Kokořínsko - serenity in Prague's backyard
Kokořínsko is a unique protected landscape area (or CHKO in Czech) just north of Prague. The area feels like it has battled with its surroundings to fly the flag for natural beauty – to the south are the looming chimneys of the giant coal-powered Mělník power station. To the east the factories of Mladá Boleslav. And to the south-west, the vast agricultural plains that stretch all the way down to Prague. But once inside, it’s remarkably easy to leave all that behind.
You can actually get a very good sense of the area just by taking a regular bus from Prague's Nádraží Holešovice station to Česká Lípa. The route winds its way along a B-road that goes through the heart of Kokořínsko, passing small towns and villages such as Medonosy, Dubá and Chlum. Or there’s another bus route, which involves changing at Mělník and heading towards the charming town of Mšeno. In both cases, the bus trip is basically a sightseeing tour, passing rolling countryside evocative of English fields. All along the way you’ll also pass numerous log cabins tucked away within the forest – these have in many cases become exclusive holiday homes for the wealthy.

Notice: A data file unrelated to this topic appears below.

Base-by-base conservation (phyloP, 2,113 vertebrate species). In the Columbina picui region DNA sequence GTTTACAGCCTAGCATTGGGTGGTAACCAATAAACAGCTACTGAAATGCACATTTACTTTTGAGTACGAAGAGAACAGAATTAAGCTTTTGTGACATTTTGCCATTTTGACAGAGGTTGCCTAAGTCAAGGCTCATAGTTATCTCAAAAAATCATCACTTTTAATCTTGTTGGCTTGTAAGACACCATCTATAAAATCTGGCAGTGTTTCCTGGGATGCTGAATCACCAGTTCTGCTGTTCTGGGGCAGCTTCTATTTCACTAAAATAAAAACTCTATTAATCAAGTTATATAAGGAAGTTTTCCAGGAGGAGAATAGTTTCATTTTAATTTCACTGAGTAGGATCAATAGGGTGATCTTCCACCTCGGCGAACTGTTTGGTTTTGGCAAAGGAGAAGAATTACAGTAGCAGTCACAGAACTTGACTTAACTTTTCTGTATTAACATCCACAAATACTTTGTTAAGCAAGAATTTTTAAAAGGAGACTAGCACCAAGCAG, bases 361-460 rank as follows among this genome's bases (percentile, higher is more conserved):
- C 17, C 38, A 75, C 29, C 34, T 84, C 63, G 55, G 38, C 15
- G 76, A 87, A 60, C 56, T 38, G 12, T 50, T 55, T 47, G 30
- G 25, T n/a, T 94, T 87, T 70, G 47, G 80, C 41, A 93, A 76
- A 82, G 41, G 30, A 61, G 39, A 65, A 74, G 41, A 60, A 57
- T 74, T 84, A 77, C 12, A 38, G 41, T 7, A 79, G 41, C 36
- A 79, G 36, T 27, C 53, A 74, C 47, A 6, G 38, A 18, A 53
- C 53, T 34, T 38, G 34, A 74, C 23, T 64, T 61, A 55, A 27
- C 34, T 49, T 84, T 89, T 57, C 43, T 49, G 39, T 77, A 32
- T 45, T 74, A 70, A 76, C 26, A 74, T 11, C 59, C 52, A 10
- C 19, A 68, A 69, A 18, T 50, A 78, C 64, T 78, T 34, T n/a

But many of the towns are still dominated by a prevailing sense of grim beige colouring on houses and buildings evoking an ongoing sense of disrepair harking back to communist times. Interestingly, the area just to the north of Mělník was the deepest point inland – very close to Prague – from which the Sudeten German lands were taken from Czechoslovakia in 1938, and the area was predominantly German-speaking until 1945.
While you can get a very good sense of Kokořínsko through a simple bus trip, the reserve is naturally best explored on foot. The very reason why this area is protected is immediately apparent via a walk between Dubá and Mšeno. The entire landscape is dominated by weathered sandstone rock formations creating an assortment of cliffs, slopes and stone slabs. Kokořínsko is filled with hiking trails, and the reserve was recently expanded north-eastwards to include an area called Máchův kraj, which features a large lake called Máchovo jezero, founded in 1367 for fish farming by Charles IV. The lake also contains a small island in the middle housing the ruins of the Myšlín castle, likely abandoned around the same time as fish farming activities began.